Locally known as Tzia, Kea is often overlooked by those making a beeline for Mykonos or Santorini, but it's actually the closest of the inhabited Cyclades to mainland Greece - making for a pretty ideal city break. If you've often wondered where Athenians head for their summer fix, this is it.
Decorated with whitewashed houses, low-slung villas and rust-coloured roofs, Kea is one of Greece's more unspoiled island. In fact, locals here have opted to restore ancient hiking trails rather than plaster the place with concrete roads. So, if stomping across sun-bleached trails is your thing, you'll want to start planning your visit here. We recommend the relatively easy but rewarding route that starts in the island's capital, Ioulis; it leads you to the (incredibly large) archaic statue of Kea's guardian lion.
Spend your days exploring the handsome cobbled streets or bobbing in the waves of one Kea's many remote beaches. You'll want to dedicate an afternoon for a stroll around one of its majestic vineyards scored with olive trees.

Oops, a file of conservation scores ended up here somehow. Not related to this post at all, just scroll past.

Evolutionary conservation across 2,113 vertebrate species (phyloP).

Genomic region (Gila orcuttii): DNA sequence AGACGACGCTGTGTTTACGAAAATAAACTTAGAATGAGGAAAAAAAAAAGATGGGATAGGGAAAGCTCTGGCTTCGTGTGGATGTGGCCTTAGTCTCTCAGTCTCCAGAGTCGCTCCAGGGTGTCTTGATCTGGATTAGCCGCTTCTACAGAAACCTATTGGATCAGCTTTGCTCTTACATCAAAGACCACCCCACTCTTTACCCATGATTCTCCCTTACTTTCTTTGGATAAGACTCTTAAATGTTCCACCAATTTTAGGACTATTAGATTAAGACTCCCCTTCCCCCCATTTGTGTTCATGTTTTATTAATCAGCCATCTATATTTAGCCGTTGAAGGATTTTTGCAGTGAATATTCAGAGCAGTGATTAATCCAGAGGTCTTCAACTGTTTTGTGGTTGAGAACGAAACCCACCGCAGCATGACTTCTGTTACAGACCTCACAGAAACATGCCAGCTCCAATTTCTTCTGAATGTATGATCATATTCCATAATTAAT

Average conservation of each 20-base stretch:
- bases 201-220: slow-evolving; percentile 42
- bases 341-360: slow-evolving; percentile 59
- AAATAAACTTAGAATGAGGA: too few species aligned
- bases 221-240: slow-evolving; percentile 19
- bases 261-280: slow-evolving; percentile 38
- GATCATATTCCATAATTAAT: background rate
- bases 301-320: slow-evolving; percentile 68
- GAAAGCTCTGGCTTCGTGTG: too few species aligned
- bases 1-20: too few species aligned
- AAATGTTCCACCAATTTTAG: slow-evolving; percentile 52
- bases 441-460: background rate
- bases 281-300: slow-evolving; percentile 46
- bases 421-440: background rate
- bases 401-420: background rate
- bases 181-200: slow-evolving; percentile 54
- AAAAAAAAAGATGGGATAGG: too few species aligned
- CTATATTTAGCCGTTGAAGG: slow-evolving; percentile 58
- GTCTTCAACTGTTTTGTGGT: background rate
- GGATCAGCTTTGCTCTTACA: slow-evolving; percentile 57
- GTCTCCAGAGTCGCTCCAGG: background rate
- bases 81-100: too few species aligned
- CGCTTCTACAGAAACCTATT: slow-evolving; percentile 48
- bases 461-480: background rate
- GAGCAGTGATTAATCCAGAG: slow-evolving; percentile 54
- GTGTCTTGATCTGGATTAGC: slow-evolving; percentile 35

You won't want to miss the Tale Festival. Hosted every July, this event sets imaginations free as storytellers gather from around the world to share their eccentric tales.
Where to stay
Book a room at Aigis Suites. Partly for its huge infinity pool that seemingly rolls into the Aegean Sea, but mainly for its prime location in Vourkari.
Where to go for dinner
Don't want to leave the beach just yet? Head to Porto Koundouros Villas. Set virtually on Porto Koundouros' shore, this place delivers when it comes to seafood - and if you weren't already sold there's a daily barbecue too.
And for a drink…
Visit Breeze Finger Food Bar in Vourkari for flavour-packed cocktails.
Who to take with you
Take your girlfriends; they'll have no complaints about ice-cream fuelled beach days.
When to go
Essentials to pack
If you're tired of losing lipsticks on the beach, pack this embroidered-straw clutch ny KAYU.
How to get there
Catch a ferry from Athens Lavrio Port, you'll arrive at Kea in just over an hour.